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Re: [BKARTS] conservation job at Harvard-look at history


Good things to think about.  Thanks.

Additionaly, someone who finds themselves serious about a field (for this case- let's take a "book conservator" or binder) the "education" or knowledge is there, in whatever form, and can readily be accumulated if one truely "wants to know", whether it is in an institutional venue or in the private sector.  I think in a large way institutions exist for it's employees, and less for their original purpose,and that's fine.  It is what it is.
     As individuals there are many sincere and hard working people employed by institutions, but what inevitably happens is the "group mind" of the institution eventually reduces everyone to the least common mean.  Individual inspiration is not what an institution seeks, no matter what they tell you.  They unknowingly start to protect their mystique with an elitism that is not based in reality.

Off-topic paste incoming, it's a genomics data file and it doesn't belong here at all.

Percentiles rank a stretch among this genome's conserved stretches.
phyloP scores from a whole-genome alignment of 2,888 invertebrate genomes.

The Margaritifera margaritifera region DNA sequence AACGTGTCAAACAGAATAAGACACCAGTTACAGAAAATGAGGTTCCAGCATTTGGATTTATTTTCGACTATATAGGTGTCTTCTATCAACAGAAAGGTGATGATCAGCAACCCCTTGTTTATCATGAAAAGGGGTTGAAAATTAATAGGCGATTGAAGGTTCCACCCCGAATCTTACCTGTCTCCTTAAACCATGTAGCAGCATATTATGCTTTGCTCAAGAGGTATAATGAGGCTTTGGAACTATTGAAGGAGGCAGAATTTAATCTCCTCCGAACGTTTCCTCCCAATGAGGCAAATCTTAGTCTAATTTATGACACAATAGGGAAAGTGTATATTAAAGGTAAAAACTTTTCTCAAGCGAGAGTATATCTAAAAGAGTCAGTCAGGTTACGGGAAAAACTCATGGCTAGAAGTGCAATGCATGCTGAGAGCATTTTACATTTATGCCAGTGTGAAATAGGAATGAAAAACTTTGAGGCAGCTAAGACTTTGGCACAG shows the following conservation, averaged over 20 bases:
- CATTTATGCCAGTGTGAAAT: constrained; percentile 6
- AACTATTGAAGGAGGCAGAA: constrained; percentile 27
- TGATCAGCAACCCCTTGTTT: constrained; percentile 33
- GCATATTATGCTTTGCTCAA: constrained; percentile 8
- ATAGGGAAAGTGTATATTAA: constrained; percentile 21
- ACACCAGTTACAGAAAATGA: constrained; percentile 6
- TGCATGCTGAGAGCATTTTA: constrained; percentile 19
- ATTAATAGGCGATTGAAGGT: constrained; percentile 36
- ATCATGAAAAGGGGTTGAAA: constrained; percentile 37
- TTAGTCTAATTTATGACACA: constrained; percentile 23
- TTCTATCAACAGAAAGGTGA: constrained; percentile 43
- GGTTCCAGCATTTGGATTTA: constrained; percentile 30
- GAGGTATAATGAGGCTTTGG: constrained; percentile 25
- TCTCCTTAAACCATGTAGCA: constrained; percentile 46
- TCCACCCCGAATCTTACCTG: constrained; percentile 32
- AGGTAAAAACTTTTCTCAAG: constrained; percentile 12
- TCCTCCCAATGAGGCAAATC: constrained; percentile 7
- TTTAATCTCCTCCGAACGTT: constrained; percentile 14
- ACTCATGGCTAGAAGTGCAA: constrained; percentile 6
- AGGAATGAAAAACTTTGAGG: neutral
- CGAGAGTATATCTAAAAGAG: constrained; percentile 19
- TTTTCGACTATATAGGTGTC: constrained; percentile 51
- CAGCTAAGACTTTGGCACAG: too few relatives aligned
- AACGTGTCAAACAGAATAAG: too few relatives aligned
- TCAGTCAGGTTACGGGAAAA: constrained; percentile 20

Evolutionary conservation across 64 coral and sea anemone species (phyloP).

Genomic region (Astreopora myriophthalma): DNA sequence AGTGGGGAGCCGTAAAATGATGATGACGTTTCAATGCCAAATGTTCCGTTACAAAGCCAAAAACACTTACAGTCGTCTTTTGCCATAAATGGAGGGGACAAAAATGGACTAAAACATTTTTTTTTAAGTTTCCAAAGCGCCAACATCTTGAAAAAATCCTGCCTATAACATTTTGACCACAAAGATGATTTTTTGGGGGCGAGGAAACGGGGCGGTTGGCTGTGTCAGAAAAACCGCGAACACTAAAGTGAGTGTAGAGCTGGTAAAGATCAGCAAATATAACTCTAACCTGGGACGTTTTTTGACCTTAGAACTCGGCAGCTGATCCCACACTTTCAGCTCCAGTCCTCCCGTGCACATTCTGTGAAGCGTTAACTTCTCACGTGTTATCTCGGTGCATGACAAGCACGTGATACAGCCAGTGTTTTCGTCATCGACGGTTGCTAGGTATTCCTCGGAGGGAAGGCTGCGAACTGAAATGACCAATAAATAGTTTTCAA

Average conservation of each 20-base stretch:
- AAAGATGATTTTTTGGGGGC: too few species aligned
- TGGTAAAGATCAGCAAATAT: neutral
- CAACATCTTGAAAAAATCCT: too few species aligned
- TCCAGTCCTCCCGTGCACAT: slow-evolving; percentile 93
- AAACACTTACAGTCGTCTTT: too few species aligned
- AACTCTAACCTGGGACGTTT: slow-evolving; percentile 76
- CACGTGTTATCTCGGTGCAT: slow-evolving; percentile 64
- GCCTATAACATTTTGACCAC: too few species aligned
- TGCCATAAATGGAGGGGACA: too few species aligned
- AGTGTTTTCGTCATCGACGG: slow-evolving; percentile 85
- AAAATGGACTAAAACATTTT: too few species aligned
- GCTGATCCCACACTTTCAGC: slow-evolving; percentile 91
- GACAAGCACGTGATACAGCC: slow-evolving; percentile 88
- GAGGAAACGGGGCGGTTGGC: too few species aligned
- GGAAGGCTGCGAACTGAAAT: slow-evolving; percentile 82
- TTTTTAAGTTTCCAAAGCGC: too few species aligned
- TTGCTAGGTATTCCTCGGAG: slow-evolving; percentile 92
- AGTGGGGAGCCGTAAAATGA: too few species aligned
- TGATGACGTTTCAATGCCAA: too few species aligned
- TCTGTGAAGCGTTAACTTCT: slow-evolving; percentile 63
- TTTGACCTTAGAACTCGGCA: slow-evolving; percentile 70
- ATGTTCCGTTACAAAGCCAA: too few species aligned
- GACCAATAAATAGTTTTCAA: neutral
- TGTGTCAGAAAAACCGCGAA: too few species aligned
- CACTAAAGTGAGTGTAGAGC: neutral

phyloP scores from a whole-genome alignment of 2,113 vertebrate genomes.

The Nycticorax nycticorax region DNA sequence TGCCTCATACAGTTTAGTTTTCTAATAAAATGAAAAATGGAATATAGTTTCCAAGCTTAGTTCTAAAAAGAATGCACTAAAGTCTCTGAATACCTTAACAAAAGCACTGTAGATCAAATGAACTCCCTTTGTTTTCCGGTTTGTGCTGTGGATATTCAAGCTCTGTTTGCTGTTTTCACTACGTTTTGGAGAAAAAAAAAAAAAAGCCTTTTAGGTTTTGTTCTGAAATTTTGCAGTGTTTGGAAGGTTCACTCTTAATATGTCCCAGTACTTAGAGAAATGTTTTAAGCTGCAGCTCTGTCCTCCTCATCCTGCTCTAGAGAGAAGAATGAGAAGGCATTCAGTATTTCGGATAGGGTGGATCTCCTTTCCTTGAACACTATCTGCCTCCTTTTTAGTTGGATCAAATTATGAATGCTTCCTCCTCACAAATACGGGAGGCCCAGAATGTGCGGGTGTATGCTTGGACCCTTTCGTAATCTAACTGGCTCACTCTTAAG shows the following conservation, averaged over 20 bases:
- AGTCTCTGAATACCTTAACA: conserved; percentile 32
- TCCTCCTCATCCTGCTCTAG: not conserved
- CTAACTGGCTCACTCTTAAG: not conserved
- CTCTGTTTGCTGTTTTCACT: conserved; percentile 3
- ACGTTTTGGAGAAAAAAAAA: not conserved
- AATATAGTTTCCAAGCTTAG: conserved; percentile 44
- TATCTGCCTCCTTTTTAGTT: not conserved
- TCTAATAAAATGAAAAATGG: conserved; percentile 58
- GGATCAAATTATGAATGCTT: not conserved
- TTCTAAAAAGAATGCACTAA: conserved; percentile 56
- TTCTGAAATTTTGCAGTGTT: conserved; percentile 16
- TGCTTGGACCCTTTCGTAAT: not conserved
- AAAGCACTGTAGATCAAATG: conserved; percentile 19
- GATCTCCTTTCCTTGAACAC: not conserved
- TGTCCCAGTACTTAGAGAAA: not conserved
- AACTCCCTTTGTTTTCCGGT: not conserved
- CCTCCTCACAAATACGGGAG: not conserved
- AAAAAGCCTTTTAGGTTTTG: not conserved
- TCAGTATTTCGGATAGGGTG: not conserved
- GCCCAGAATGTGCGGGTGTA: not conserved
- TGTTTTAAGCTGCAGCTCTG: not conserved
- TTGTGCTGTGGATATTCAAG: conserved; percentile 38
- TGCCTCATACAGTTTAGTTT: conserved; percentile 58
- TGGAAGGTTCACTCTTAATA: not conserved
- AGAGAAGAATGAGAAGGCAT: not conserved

Thus "formal training"  can be seen as either an asset or a detriment depending on who's looking at it.  Personally I would never hire someone from a program over someone with good skills, eye and drive.
     The skills that come from handling a constant flow of different work, I think, is the thing that makes a craftsman.  The rest is "stuff", and of course "stuff" can be useful and important.  But to use the "stuff" as a criteria for standards is self serving and foolish.

Bruce Levy
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